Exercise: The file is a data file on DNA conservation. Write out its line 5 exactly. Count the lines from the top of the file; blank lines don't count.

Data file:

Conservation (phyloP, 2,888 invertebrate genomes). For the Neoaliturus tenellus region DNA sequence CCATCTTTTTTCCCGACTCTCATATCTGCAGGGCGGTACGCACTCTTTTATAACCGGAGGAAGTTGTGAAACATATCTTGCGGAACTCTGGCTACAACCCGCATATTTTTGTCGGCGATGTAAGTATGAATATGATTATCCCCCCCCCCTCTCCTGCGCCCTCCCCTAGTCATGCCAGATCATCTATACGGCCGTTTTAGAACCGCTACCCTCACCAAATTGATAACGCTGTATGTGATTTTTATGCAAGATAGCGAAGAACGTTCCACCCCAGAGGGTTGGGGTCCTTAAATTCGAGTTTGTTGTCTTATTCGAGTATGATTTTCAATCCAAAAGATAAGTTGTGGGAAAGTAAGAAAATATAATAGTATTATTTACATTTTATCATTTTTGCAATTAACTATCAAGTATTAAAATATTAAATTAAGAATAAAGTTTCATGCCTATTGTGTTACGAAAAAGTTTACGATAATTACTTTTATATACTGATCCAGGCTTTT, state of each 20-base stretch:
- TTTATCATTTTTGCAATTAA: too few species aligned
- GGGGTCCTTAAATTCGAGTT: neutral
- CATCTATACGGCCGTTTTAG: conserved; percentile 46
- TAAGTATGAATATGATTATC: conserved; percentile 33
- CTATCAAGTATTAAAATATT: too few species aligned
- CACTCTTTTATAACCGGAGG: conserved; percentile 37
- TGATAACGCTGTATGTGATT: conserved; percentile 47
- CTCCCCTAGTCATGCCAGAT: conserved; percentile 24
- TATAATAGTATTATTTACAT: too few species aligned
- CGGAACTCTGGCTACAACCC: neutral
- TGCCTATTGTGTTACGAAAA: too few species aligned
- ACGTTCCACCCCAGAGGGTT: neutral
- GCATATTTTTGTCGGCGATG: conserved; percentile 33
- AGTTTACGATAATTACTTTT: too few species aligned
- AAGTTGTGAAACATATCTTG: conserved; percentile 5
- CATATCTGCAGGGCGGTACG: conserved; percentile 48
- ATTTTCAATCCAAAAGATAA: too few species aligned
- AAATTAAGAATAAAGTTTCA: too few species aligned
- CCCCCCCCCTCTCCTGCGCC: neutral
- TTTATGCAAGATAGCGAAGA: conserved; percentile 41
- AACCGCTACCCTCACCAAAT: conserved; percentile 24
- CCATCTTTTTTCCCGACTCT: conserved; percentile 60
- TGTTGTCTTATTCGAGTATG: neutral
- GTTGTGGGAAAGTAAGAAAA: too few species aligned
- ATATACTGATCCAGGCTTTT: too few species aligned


- TAAGTATGAATATGATTATC: conserved; percentile 33